This is the first time you have mentioned either actuary adjustments or other fees. Let me deal with “other fees” first. If SIO adds other fees on its invoice to you, you must add those as separate line items on your purchase invoice and not try to incorporate them in payment of your payroll liabilities. Those would be expenses. So one line item of the purchase invoice would be posted to your payroll liability account. That line should only include the 7% deduction and 12% contribution amounts. The other line item, posted to an expense account like SIO fees, should include only the fees.

As for the “actuary adjustments,” you need to explain those further. What are they, who determines them, and how? If these are adjustments you should know about, you need to adjust your deductions and contributions when creating the payslip. If they are some type of SIO fee, they also deserve another line item on the purchase invoice. But both of these recently mentioned components of the SIO invoices are separate from your payroll functions. And neither requires changing anything as far as what accounts can be selected when you define payslip items.

Thank you all.

I agree with your general analysis but I suspect it is just rounding errors which could be ignored (as the cumulative amount is recorded in the SIO account) or posted to a rounding account depending on user preference.

I suspect it is not rounding, @Patch. The only person who mentioned rounding was @Brucanna, and @Ealfardan did not pick up on that, responding instead by mentioning actuary adjustments and fees. That is why I wrote about handling those and asked the questions I did.

And that was purely and plainly in relation to the “illustrated example”, nothing else in the topic.

Your “referenced extract” (actuary adjustments and fees) is out of context with what @Ealfardan actually stated which is “For one there are the small differences in fractions then you have the actuary adjustments and other fees.”

That is, the “actuary adjustments and other fees” are IN ADDITION to the “small differences in fractions”, they, the “actuary adjustments and other fees”, aren’t the cause of the differences.

Have edited out previous misinterpretations.

@Brucanna Sorry for not picking up on your previous post ,but, yes, there are rounding and actuary adjustments, both.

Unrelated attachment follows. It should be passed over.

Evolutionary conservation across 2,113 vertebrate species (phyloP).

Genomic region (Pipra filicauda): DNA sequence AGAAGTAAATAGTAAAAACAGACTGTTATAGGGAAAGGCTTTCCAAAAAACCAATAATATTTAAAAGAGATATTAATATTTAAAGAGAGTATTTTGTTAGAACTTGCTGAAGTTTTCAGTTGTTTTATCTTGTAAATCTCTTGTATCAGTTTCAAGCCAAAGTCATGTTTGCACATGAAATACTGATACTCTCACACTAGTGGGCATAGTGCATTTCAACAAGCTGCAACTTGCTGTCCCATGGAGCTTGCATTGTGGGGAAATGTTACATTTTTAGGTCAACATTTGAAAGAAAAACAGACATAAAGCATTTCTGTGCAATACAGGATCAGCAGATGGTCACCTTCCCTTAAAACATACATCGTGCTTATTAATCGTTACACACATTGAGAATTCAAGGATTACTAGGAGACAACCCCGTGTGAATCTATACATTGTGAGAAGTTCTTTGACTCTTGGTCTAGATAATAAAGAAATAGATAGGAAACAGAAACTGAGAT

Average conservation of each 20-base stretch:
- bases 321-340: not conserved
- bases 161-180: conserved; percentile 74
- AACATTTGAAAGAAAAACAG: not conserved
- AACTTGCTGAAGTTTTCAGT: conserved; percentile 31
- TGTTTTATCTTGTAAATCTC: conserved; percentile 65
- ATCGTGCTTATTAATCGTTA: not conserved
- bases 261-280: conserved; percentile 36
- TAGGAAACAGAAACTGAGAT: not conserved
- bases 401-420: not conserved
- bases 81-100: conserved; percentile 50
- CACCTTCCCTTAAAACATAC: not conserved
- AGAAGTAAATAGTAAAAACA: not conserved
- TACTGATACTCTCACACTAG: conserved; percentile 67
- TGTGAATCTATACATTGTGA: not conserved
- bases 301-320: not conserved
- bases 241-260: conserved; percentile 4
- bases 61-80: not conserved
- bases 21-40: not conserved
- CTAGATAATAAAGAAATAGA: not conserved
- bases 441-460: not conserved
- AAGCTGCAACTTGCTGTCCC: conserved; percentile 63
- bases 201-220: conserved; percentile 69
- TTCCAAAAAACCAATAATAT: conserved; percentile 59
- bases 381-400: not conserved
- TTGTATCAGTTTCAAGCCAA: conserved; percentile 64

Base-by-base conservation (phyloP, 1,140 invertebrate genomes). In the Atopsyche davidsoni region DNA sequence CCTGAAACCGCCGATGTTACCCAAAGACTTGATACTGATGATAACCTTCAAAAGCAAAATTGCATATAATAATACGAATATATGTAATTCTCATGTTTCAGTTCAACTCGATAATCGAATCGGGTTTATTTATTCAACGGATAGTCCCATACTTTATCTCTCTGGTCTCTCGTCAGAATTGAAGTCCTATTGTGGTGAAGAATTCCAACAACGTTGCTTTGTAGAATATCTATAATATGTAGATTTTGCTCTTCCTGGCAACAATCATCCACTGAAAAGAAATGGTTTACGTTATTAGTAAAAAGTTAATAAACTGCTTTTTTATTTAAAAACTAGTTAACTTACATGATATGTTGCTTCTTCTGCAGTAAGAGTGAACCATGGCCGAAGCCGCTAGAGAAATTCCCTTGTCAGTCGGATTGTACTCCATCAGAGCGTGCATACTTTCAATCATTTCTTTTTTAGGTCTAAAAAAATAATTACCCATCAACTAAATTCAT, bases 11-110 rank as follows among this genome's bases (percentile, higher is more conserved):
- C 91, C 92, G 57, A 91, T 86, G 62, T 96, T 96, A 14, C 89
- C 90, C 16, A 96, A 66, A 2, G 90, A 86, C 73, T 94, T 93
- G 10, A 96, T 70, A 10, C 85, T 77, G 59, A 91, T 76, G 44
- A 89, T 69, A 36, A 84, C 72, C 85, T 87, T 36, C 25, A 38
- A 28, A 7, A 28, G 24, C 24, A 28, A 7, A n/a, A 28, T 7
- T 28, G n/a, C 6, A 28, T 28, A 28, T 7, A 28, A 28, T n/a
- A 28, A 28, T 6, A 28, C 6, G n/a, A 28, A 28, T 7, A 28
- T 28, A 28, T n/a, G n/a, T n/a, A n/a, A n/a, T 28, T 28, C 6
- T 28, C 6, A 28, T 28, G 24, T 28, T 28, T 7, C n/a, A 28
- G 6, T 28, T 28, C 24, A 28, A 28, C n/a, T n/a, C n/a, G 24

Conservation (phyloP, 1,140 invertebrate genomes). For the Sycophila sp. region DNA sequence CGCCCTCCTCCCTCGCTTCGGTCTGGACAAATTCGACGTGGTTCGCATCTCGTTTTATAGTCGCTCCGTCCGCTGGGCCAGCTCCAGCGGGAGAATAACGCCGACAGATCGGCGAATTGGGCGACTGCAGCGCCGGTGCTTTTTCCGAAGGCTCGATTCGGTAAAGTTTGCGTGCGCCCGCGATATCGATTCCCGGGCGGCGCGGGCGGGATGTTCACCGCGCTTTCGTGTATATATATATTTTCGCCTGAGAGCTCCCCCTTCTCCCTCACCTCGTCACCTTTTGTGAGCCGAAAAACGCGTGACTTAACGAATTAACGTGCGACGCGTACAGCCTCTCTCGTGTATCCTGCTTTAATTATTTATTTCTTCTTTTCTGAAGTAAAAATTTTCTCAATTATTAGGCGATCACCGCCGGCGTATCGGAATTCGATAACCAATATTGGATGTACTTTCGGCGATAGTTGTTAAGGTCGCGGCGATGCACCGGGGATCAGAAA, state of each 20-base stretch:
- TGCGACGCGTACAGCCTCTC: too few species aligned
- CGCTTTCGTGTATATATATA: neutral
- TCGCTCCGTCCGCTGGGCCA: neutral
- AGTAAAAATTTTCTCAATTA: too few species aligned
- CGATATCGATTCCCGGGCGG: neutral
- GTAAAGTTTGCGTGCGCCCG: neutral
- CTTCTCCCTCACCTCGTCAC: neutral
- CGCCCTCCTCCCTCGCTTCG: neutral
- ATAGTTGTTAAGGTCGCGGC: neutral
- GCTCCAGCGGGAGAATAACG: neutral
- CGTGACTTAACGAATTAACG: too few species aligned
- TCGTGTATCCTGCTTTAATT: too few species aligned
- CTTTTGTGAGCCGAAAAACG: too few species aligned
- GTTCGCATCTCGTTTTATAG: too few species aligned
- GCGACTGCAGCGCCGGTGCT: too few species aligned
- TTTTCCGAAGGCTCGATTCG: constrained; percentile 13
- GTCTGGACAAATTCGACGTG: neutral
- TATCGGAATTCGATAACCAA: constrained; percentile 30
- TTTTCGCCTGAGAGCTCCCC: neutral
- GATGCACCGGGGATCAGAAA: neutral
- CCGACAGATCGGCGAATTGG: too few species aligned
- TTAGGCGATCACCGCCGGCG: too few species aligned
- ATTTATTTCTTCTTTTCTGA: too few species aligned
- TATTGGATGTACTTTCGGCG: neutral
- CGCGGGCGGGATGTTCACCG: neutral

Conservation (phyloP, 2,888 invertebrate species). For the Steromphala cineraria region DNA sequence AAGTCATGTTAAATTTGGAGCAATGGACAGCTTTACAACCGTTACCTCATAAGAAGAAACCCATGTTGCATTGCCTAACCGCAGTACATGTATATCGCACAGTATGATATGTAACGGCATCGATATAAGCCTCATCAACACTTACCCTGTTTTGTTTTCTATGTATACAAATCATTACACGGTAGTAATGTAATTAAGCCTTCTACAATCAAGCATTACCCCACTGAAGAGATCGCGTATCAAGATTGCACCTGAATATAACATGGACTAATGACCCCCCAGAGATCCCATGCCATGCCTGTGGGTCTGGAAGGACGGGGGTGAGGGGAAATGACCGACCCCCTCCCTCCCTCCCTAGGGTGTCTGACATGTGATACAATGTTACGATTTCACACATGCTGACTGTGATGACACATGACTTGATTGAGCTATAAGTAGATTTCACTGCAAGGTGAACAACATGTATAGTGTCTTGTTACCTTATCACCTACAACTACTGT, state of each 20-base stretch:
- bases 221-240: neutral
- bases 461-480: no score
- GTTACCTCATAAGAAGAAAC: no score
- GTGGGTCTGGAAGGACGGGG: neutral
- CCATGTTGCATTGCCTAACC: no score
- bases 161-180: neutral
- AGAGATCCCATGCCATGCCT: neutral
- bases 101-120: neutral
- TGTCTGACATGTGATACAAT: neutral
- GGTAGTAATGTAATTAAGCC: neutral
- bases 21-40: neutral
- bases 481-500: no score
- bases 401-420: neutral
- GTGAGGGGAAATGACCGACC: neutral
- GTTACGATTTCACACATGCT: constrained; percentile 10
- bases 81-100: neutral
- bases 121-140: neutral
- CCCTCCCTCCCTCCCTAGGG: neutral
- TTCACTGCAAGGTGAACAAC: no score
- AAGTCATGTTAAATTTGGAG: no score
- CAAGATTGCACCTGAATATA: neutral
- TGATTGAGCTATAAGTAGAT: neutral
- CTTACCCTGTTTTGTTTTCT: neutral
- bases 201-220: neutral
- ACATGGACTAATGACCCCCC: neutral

I just do not understand the need to recalculate the SIO invoice and reconcile with the pre-existing liability at the time of posting (posting of the SIO invoice, that is) because something has already been entered prior to receiving the invoice. Can’t we just take third-party figures directly from the invoice? They are better evidence according to most auditors and faster to process by accountants + this accrual is never required by the owners.

I don’t see why I should use this. I think I will just enter the entire payroll as a payment on cash basis and process SIO the usual way.

Because somewhere along the line between your self and the SIO a variation is occurring.
What is being difficult to understand is how you and the SIO can have different results from the same information. You are creating the payslip salary, so it is assumed that the SIO is using the same salary. The rates 7% and 12% are universal.

Therefore all things being equal, both you and the SIO should have the same answer, except where different rounding is being used. Let say the result is 98.765, one could call that as 98.76 while the other could call that as 98.77, hence a 0.01 variance.

Is the SIO invoice a total or is it broken down by employee, if by employee, then it should be easy to determine where the variances are occurring.

This seems to imply that the payroll is being done external of Manager.

It is broken down by categories of employees: expats and locals.

You are right, but I am trying to fully implement manager in payroll right now.

So, @Ealfardan, has this entire discussion been about something you have been doing outside Manager and are now trying to do partially outside and partially inside the program? You should have disclosed that. Everyone’s comments have assumed you were asking about Manager functionality.